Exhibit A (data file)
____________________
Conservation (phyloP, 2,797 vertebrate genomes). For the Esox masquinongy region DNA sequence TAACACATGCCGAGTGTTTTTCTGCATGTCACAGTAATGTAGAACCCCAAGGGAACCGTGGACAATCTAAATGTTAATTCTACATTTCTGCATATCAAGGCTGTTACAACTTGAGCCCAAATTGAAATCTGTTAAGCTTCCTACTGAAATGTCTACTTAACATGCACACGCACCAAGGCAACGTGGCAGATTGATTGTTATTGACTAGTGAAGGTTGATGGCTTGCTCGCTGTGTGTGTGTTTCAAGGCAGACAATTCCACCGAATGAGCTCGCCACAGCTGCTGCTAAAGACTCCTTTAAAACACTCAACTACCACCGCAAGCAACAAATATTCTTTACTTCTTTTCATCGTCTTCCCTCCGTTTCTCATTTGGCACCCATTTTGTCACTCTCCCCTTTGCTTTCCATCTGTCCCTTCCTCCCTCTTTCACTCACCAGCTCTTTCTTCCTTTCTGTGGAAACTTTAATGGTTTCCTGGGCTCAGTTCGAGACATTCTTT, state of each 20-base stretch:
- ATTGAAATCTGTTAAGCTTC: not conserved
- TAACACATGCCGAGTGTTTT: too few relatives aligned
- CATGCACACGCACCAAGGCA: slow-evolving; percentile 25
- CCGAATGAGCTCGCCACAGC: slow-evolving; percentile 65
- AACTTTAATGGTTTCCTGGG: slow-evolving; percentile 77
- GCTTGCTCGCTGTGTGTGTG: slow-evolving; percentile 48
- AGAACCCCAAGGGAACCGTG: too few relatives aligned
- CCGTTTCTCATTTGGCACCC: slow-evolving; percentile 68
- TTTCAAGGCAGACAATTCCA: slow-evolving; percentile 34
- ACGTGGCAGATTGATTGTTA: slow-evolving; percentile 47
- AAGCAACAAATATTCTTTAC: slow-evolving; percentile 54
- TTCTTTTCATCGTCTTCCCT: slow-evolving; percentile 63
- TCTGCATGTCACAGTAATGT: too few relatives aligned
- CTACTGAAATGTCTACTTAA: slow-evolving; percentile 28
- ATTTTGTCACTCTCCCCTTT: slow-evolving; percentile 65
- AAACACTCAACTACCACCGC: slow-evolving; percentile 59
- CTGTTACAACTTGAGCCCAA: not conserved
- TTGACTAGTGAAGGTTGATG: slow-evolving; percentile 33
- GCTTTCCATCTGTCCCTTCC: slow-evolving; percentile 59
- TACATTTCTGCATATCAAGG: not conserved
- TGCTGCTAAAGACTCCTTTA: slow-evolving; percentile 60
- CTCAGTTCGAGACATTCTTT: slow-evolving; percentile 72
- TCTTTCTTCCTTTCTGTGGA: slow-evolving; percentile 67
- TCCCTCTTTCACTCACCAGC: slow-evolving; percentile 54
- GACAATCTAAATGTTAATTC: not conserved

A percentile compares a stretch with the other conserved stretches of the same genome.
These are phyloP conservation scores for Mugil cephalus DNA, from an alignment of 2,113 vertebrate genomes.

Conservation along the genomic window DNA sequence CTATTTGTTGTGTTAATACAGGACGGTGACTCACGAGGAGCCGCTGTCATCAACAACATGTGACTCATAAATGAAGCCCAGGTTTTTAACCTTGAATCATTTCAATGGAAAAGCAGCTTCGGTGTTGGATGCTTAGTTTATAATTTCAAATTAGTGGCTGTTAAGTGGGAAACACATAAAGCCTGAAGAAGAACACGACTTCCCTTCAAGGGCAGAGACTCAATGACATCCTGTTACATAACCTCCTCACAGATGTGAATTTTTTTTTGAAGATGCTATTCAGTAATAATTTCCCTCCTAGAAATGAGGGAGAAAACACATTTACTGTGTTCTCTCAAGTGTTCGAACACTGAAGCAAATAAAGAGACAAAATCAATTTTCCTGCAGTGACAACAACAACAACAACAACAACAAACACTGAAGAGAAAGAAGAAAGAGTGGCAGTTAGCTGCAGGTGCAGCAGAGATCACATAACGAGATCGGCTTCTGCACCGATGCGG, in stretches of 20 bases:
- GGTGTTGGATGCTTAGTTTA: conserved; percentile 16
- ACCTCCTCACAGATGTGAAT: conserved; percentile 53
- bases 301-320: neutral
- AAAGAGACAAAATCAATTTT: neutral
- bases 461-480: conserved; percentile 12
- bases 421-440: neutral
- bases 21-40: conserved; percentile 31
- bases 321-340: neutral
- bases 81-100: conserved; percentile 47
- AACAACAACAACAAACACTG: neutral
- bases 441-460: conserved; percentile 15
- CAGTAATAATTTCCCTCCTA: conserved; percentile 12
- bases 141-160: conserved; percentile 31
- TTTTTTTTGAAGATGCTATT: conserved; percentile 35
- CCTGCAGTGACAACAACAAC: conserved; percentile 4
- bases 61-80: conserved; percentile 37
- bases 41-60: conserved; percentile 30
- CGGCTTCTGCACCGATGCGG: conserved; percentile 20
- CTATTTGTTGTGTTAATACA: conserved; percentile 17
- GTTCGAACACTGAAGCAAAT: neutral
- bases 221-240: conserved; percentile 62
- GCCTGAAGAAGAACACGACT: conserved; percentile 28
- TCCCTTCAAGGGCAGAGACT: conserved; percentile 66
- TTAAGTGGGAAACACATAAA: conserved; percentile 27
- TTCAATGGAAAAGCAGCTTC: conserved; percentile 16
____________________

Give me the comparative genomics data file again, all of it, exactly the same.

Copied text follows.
Conservation (phyloP, 2,797 vertebrate genomes). For the Esox masquinongy region DNA sequence TAACACATGCCGAGTGTTTTTCTGCATGTCACAGTAATGTAGAACCCCAAGGGAACCGTGGACAATCTAAATGTTAATTCTACATTTCTGCATATCAAGGCTGTTACAACTTGAGCCCAAATTGAAATCTGTTAAGCTTCCTACTGAAATGTCTACTTAACATGCACACGCACCAAGGCAACGTGGCAGATTGATTGTTATTGACTAGTGAAGGTTGATGGCTTGCTCGCTGTGTGTGTGTTTCAAGGCAGACAATTCCACCGAATGAGCTCGCCACAGCTGCTGCTAAAGACTCCTTTAAAACACTCAACTACCACCGCAAGCAACAAATATTCTTTACTTCTTTTCATCGTCTTCCCTCCGTTTCTCATTTGGCACCCATTTTGTCACTCTCCCCTTTGCTTTCCATCTGTCCCTTCCTCCCTCTTTCACTCACCAGCTCTTTCTTCCTTTCTGTGGAAACTTTAATGGTTTCCTGGGCTCAGTTCGAGACATTCTTT, state of each 20-base stretch:
- ATTGAAATCTGTTAAGCTTC: not conserved
- TAACACATGCCGAGTGTTTT: too few relatives aligned
- CATGCACACGCACCAAGGCA: slow-evolving; percentile 25
- CCGAATGAGCTCGCCACAGC: slow-evolving; percentile 65
- AACTTTAATGGTTTCCTGGG: slow-evolving; percentile 77
- GCTTGCTCGCTGTGTGTGTG: slow-evolving; percentile 48
- AGAACCCCAAGGGAACCGTG: too few relatives aligned
- CCGTTTCTCATTTGGCACCC: slow-evolving; percentile 68
- TTTCAAGGCAGACAATTCCA: slow-evolving; percentile 34
- ACGTGGCAGATTGATTGTTA: slow-evolving; percentile 47
- AAGCAACAAATATTCTTTAC: slow-evolving; percentile 54
- TTCTTTTCATCGTCTTCCCT: slow-evolving; percentile 63
- TCTGCATGTCACAGTAATGT: too few relatives aligned
- CTACTGAAATGTCTACTTAA: slow-evolving; percentile 28
- ATTTTGTCACTCTCCCCTTT: slow-evolving; percentile 65
- AAACACTCAACTACCACCGC: slow-evolving; percentile 59
- CTGTTACAACTTGAGCCCAA: not conserved
- TTGACTAGTGAAGGTTGATG: slow-evolving; percentile 33
- GCTTTCCATCTGTCCCTTCC: slow-evolving; percentile 59
- TACATTTCTGCATATCAAGG: not conserved
- TGCTGCTAAAGACTCCTTTA: slow-evolving; percentile 60
- CTCAGTTCGAGACATTCTTT: slow-evolving; percentile 72
- TCTTTCTTCCTTTCTGTGGA: slow-evolving; percentile 67
- TCCCTCTTTCACTCACCAGC: slow-evolving; percentile 54
- GACAATCTAAATGTTAATTC: not conserved

A percentile compares a stretch with the other conserved stretches of the same genome.
These are phyloP conservation scores for Mugil cephalus DNA, from an alignment of 2,113 vertebrate genomes.

Conservation along the genomic window DNA sequence CTATTTGTTGTGTTAATACAGGACGGTGACTCACGAGGAGCCGCTGTCATCAACAACATGTGACTCATAAATGAAGCCCAGGTTTTTAACCTTGAATCATTTCAATGGAAAAGCAGCTTCGGTGTTGGATGCTTAGTTTATAATTTCAAATTAGTGGCTGTTAAGTGGGAAACACATAAAGCCTGAAGAAGAACACGACTTCCCTTCAAGGGCAGAGACTCAATGACATCCTGTTACATAACCTCCTCACAGATGTGAATTTTTTTTTGAAGATGCTATTCAGTAATAATTTCCCTCCTAGAAATGAGGGAGAAAACACATTTACTGTGTTCTCTCAAGTGTTCGAACACTGAAGCAAATAAAGAGACAAAATCAATTTTCCTGCAGTGACAACAACAACAACAACAACAACAAACACTGAAGAGAAAGAAGAAAGAGTGGCAGTTAGCTGCAGGTGCAGCAGAGATCACATAACGAGATCGGCTTCTGCACCGATGCGG, in stretches of 20 bases:
- GGTGTTGGATGCTTAGTTTA: conserved; percentile 16
- ACCTCCTCACAGATGTGAAT: conserved; percentile 53
- bases 301-320: neutral
- AAAGAGACAAAATCAATTTT: neutral
- bases 461-480: conserved; percentile 12
- bases 421-440: neutral
- bases 21-40: conserved; percentile 31
- bases 321-340: neutral
- bases 81-100: conserved; percentile 47
- AACAACAACAACAAACACTG: neutral
- bases 441-460: conserved; percentile 15
- CAGTAATAATTTCCCTCCTA: conserved; percentile 12
- bases 141-160: conserved; percentile 31
- TTTTTTTTGAAGATGCTATT: conserved; percentile 35
- CCTGCAGTGACAACAACAAC: conserved; percentile 4
- bases 61-80: conserved; percentile 37
- bases 41-60: conserved; percentile 30
- CGGCTTCTGCACCGATGCGG: conserved; percentile 20
- CTATTTGTTGTGTTAATACA: conserved; percentile 17
- GTTCGAACACTGAAGCAAAT: neutral
- bases 221-240: conserved; percentile 62
- GCCTGAAGAAGAACACGACT: conserved; percentile 28
- TCCCTTCAAGGGCAGAGACT: conserved; percentile 66
- TTAAGTGGGAAACACATAAA: conserved; percentile 27
- TTCAATGGAAAAGCAGCTTC: conserved; percentile 16